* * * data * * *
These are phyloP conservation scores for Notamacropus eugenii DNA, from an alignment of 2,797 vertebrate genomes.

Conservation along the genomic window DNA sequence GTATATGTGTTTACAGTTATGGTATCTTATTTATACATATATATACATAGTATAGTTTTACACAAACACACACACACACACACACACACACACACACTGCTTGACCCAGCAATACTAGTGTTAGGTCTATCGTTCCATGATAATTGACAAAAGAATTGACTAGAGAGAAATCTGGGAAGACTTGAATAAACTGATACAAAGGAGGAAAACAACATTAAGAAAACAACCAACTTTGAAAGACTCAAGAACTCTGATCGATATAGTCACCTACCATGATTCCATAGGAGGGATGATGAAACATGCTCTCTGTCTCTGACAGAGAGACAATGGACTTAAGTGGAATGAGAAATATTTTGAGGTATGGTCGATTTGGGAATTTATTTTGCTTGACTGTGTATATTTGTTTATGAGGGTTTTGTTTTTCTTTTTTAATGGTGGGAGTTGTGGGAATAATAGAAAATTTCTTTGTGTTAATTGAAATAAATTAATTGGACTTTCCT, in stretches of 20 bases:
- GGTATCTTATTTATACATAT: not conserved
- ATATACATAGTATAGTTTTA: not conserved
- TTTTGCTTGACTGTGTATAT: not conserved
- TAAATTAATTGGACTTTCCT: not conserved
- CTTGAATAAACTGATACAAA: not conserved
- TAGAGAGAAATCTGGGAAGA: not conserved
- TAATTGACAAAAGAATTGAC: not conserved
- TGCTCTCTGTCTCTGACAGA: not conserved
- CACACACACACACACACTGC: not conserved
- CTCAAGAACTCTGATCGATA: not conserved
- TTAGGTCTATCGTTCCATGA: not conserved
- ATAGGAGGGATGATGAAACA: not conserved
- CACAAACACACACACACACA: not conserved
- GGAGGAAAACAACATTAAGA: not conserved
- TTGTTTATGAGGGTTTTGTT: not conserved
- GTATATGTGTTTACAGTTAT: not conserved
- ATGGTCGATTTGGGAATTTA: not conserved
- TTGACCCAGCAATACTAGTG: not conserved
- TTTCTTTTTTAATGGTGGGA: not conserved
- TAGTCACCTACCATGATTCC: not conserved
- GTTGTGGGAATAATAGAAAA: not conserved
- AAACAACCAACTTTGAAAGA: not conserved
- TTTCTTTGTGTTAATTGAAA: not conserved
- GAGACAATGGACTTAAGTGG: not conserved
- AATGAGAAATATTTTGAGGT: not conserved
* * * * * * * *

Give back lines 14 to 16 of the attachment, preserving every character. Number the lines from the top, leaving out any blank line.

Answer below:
- ATAGGAGGGATGATGAAACA: not conserved
- CACAAACACACACACACACA: not conserved
- GGAGGAAAACAACATTAAGA: not conserved